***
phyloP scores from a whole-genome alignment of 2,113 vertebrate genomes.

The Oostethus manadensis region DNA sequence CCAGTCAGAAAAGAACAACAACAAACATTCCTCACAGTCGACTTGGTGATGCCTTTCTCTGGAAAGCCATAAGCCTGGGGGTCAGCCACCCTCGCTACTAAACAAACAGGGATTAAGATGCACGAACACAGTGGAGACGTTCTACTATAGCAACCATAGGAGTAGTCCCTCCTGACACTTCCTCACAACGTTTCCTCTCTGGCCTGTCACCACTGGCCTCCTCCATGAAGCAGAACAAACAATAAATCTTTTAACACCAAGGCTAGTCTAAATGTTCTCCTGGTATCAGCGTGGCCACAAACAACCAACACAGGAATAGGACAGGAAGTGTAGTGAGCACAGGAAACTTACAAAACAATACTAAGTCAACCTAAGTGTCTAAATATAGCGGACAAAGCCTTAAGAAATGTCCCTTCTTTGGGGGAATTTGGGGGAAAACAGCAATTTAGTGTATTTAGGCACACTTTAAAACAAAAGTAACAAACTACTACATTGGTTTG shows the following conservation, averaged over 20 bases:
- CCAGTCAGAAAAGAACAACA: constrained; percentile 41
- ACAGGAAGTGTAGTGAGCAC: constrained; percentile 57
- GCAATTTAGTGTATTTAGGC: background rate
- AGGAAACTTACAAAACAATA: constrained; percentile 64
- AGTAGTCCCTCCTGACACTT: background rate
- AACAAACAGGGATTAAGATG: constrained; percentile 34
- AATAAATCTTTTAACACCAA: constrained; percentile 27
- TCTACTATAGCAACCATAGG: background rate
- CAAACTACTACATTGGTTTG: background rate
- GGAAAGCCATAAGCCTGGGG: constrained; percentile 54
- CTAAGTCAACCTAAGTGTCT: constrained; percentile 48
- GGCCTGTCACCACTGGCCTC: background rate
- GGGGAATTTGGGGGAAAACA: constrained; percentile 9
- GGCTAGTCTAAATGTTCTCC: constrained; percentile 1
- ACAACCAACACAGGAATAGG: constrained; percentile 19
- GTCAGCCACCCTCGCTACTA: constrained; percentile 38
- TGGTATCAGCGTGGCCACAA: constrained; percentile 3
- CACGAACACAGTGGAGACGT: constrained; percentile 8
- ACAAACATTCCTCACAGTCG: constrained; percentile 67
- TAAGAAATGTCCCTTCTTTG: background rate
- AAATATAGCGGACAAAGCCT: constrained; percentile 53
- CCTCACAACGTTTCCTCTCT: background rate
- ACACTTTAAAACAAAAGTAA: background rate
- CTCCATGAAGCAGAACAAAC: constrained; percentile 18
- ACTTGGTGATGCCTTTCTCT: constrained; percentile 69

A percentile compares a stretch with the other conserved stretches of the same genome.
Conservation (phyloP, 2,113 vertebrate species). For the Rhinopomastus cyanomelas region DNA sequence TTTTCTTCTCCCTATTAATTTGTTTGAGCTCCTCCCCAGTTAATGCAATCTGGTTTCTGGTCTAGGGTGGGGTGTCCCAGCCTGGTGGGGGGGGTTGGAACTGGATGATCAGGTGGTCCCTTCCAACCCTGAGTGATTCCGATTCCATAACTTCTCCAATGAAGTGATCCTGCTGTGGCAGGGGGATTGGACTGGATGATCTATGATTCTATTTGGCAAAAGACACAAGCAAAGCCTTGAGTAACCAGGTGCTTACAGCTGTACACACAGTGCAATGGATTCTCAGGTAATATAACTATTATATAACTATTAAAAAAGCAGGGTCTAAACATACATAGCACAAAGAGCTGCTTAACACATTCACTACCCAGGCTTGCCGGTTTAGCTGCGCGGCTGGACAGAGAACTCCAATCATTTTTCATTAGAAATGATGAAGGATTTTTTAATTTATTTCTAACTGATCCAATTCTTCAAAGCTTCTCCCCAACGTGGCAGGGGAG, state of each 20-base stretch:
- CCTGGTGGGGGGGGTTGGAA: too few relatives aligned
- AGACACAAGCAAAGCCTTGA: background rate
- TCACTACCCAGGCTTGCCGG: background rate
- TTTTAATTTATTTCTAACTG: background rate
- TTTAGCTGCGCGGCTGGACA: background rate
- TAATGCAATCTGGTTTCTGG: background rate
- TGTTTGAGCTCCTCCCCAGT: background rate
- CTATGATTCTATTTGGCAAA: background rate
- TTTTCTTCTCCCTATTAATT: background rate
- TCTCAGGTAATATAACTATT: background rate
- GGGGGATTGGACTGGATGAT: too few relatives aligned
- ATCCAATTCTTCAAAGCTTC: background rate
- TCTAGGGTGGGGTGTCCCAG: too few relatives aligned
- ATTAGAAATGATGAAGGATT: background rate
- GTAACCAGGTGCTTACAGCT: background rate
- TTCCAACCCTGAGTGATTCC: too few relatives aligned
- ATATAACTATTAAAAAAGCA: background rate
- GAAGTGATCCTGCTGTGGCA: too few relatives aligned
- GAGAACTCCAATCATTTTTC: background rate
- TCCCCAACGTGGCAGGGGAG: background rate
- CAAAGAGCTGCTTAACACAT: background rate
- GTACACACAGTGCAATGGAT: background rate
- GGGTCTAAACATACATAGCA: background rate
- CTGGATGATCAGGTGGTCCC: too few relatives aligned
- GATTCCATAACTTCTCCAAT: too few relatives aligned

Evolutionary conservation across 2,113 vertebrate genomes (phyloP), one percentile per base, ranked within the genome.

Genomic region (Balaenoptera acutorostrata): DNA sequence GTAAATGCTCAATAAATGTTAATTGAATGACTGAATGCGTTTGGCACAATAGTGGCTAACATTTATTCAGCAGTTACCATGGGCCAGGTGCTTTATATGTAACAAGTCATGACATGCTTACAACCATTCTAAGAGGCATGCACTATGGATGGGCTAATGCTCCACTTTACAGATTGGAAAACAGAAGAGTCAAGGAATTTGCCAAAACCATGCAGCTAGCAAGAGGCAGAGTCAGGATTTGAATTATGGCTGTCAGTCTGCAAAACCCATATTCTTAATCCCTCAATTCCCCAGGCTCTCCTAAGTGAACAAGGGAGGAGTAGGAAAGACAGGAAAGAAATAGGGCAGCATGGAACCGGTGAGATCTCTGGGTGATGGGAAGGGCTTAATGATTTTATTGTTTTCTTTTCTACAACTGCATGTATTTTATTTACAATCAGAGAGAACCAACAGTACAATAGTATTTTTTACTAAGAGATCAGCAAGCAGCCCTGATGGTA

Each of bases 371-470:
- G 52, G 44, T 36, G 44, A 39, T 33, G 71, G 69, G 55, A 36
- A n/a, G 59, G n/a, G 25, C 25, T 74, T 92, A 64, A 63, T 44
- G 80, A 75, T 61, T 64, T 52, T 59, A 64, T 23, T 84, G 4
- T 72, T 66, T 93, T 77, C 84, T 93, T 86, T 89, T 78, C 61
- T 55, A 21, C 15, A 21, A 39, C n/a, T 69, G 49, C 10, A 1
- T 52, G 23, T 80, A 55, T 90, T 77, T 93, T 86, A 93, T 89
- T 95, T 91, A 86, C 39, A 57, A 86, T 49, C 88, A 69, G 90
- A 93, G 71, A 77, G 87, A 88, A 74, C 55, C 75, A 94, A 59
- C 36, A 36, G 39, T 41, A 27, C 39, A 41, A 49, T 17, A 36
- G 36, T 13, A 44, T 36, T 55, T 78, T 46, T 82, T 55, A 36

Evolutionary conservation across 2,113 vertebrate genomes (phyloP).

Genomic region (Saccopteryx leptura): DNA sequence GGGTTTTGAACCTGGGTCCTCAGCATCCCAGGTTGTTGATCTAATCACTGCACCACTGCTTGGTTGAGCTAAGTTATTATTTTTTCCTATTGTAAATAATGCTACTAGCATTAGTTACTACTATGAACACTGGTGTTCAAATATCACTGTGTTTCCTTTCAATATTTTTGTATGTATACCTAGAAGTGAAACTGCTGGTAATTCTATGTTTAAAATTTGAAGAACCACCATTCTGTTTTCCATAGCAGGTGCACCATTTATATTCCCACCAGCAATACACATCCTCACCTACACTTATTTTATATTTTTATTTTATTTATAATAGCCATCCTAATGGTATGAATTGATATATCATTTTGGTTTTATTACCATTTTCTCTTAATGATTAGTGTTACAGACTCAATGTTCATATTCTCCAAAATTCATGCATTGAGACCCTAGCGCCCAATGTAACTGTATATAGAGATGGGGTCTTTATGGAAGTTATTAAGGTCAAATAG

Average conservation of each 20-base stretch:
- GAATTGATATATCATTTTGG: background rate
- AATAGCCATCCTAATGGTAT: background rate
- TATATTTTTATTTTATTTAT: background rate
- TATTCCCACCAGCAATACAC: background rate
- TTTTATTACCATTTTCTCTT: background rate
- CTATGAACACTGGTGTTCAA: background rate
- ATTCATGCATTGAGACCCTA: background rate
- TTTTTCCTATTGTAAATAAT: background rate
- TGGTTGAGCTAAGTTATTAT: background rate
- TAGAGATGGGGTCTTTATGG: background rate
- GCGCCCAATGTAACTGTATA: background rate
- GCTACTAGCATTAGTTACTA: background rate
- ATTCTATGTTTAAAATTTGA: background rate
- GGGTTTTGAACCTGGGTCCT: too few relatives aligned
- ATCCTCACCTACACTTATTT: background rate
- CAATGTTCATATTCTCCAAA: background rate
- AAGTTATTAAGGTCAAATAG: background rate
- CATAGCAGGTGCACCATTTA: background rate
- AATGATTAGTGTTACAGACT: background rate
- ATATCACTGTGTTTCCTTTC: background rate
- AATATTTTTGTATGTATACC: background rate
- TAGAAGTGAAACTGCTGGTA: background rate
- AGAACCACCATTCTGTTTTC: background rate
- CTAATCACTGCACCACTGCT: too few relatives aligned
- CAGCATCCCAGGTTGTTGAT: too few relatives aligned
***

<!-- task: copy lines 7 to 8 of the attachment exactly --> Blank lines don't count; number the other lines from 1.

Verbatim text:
- AGTAGTCCCTCCTGACACTT: background rate
- AACAAACAGGGATTAAGATG: constrained; percentile 34